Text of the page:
Amazon, the e-commerce giant, reported its first-quarter earnings on Thursday, which surpassed expectations, and initially boosted the company’s stock.
However, the stock reversed all of the gains made in extended trading due to cautious comments made by Amazon CFO Brian Olsavsky regarding a slowdown in its key Amazon Web Services (AWS) cloud unit.
During the earnings call, Olsavsky informed investors that AWS customers are continuing to optimize their spending, and there is likely to be a notable slowdown in growth from this segment. This news spooked investors, causing the stock to decline by about 2% near 8:00 p.m. ET on Thursday evening.
Olsavsky also stated that customers are evaluating ways to optimize their cloud spending due to tough economic conditions in the first quarter, and these optimizations are continuing into the second quarter.
The revenue growth rate for April is about 500 basis points lower than what was observed in the first quarter.
During the initial three months of the year, Amazon’s AWS unit experienced a growth rate of 16%, which is lower than the growth rate of 37% observed in the corresponding quarter of the previous year.
However, Olsavsky sought to ease the impact of this guidance by informing investors that the company is not trying to optimize for any one quarter or year. Instead, it is working towards building strong customer relationships and a business that will outlast everyone.
Late on Thursday, Amazon’s stock surged by up to 10% as investors processed the company’s Q1 earnings report. The earnings figures blew past Wall Street’s expectations for revenues, profits, margins, and current quarter guidance.
In the report, the company’s CEO, Andy Jassy, noted that there is a lot to appreciate about how Amazon’s teams are serving their customers, especially in uncertain economic times.
Amazon’s AWS Growth Slows Down
Amazon reported its Q1 earnings that exceeded analyst expectations in various areas. According to the report, the company’s net sales reached $127.36 billion, beating the estimated $124.7 billion. Similarly, the company’s earnings per share (EPS) of 31 cents were above the expected 20 cents.
In addition, Amazon Web Services (AWS) net sales were reported at $21.35 billion, surpassing the expected $21.03 billion. The company’s operating margin was 3.7%, which was higher than the predicted 2.38%. Finally, the Q2 net sales guidance ranged between $127 billion and $133 billion, above the expected $130.1 billion.
During the earnings call, Jassy and Amazon CFO Brian Olsavsky discussed the company’s ongoing efforts to control costs, which cost Amazon about $500 million in Q1. The company has also laid off a total of 27,000 employees in recent months.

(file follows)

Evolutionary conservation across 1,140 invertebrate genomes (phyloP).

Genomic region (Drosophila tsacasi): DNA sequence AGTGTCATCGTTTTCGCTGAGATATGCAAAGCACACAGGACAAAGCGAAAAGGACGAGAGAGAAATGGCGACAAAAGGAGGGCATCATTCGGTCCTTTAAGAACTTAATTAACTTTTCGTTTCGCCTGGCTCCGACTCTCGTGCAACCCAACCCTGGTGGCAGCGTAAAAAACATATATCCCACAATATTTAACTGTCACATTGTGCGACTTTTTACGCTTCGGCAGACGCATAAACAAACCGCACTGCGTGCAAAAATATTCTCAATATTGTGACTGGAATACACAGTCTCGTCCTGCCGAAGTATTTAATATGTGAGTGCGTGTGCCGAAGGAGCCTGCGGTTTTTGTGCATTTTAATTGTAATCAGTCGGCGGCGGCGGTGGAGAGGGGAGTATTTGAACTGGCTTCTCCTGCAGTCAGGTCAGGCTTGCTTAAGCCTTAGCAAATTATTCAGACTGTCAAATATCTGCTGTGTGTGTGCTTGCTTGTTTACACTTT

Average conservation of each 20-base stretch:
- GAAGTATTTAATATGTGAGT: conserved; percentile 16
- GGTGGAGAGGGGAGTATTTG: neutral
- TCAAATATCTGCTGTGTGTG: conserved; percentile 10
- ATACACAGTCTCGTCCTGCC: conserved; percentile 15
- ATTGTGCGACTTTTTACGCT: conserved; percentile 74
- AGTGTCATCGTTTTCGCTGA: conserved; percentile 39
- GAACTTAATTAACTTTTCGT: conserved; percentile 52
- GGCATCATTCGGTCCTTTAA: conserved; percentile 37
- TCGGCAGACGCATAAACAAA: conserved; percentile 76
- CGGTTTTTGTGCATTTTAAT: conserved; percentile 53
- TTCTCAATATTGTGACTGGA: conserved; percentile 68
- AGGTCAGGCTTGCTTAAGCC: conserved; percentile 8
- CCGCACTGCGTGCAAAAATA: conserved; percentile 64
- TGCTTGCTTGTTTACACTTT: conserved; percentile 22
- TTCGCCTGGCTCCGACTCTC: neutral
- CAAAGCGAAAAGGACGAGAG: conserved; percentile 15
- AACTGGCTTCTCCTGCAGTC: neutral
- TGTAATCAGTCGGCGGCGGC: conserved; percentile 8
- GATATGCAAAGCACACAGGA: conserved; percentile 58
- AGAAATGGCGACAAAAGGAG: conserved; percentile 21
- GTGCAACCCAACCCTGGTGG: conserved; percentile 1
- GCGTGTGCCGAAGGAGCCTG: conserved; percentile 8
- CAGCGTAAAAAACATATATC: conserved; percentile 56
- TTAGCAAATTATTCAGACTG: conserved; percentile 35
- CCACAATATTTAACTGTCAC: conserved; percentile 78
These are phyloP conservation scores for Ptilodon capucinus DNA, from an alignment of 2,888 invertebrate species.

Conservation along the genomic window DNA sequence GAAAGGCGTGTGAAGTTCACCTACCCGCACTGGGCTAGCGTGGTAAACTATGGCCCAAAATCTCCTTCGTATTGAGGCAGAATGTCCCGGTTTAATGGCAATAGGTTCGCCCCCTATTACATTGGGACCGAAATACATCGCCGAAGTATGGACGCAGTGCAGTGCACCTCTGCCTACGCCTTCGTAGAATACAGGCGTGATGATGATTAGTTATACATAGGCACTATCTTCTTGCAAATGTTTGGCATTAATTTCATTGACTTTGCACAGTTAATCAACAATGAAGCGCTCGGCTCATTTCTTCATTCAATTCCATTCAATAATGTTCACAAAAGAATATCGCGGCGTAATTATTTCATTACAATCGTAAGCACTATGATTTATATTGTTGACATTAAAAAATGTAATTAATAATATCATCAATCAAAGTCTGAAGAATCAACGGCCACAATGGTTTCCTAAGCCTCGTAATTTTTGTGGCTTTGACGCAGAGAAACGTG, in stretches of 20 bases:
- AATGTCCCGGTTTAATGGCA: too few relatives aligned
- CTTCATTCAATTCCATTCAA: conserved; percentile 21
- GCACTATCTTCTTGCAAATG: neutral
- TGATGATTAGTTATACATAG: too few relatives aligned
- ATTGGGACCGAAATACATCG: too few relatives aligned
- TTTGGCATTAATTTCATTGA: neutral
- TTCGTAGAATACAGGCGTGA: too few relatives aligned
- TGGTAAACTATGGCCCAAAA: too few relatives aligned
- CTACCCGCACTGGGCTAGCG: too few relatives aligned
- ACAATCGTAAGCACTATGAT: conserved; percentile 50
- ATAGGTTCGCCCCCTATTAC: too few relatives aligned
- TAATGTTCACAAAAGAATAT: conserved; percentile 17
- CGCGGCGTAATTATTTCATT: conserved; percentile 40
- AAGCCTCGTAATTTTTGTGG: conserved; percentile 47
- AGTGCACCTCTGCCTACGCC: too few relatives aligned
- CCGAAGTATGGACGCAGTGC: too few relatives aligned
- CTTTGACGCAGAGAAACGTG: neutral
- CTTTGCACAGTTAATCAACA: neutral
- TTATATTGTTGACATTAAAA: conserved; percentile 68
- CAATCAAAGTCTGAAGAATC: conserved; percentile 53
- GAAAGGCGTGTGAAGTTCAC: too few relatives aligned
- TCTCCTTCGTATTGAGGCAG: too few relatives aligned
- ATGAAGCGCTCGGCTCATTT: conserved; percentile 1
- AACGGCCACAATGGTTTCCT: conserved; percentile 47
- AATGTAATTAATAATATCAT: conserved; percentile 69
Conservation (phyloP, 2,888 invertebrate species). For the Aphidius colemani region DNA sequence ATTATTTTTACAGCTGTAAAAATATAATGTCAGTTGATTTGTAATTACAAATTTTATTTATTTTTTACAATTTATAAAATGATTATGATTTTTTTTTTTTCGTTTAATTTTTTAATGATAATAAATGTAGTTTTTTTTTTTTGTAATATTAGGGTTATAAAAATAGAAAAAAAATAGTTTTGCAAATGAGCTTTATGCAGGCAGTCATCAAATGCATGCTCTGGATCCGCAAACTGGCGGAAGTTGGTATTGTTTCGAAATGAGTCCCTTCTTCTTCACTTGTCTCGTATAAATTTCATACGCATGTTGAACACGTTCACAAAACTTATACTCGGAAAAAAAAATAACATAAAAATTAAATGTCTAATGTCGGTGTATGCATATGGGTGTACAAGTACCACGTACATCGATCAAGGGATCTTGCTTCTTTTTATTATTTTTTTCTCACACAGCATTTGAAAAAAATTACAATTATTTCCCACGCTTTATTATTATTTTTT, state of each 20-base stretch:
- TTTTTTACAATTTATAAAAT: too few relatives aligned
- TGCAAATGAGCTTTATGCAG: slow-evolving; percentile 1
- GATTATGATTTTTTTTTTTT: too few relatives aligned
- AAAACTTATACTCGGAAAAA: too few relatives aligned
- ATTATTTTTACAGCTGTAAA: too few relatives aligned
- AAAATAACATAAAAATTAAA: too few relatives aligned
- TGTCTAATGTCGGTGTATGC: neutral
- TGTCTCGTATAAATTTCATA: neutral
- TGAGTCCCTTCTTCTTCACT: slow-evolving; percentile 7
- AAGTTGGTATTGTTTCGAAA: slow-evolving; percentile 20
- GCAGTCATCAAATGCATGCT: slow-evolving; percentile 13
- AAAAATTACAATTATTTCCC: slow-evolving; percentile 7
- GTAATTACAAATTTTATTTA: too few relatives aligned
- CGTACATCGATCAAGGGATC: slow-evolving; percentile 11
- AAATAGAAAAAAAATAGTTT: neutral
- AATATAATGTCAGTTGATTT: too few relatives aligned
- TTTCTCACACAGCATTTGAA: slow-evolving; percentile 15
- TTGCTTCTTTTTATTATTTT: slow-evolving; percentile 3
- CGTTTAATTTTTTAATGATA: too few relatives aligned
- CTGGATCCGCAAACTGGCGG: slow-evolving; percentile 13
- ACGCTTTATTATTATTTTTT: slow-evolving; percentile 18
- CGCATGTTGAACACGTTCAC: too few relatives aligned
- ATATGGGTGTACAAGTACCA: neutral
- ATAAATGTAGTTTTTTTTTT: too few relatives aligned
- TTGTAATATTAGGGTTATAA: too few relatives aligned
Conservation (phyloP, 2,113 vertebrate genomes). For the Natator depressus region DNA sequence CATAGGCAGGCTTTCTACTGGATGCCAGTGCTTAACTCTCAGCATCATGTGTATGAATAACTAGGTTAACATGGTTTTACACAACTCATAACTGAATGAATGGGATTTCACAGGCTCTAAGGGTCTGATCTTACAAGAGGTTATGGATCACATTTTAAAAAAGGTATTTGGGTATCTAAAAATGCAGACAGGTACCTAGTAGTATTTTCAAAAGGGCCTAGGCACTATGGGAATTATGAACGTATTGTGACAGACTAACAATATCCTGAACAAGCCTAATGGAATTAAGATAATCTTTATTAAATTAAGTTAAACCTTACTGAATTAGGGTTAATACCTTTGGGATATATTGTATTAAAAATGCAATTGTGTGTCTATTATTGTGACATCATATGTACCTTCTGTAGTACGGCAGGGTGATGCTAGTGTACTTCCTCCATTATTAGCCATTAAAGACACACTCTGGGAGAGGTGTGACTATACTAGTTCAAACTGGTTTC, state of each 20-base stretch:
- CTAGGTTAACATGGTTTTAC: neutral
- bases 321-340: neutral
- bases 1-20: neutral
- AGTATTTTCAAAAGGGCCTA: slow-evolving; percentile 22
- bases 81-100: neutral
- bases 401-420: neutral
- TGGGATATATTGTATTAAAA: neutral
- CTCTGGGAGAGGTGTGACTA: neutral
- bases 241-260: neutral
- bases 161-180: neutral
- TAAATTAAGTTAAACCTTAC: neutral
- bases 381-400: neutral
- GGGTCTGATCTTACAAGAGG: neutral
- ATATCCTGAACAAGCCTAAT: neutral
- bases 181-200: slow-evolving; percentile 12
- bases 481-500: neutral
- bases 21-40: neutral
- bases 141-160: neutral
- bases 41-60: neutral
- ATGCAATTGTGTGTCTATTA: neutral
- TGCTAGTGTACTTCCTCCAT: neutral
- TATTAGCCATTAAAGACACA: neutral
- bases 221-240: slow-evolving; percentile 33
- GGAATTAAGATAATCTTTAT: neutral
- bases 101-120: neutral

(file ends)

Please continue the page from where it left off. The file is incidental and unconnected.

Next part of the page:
Jassy stated that the company’s Stores business continues to improve the cost to serve in its fulfillment network while increasing the speed with which it gets products to customers. He also noted that the Advertising business is experiencing robust growth due to ongoing machine learning investments that help customers see relevant information when they engage with Amazon.
Jassy and Olsavsky also spoke about the cautious consumer behavior on the e-commerce and AWS sides of the business. Olsavsky noted moderated spending on discretionary categories as well as shifts to lower-priced items and healthy demand in everyday essentials.
Jassy explained that on the AWS side, enterprises are still cautious in their spending in these uncertain times, and customers are looking for ways to save money by optimizing costs rather than cutting them.
Despite initial enthusiasm over Amazon’s Q1 report, the excitement can mainly be attributed to the return of growth in certain areas of the business. For example, the North American retail operations have regained profitability, with an operating income of $898 million, compared to a loss of more than $1.5 billion in the same quarter last year.
Furthermore, while online store sales had declined by 1% year-over-year in Q1 2022, they increased by 3% in the first quarter of this year.
Overall, Amazon’s Q1 earnings report exceeded expectations, with significant growth in net sales and AWS, as well as improvements in the cost to serve in the company’s fulfillment network. The company’s executives acknowledge the impact of the uncertain economic climate on customer behavior but remain optimistic about their ability to serve customers effectively.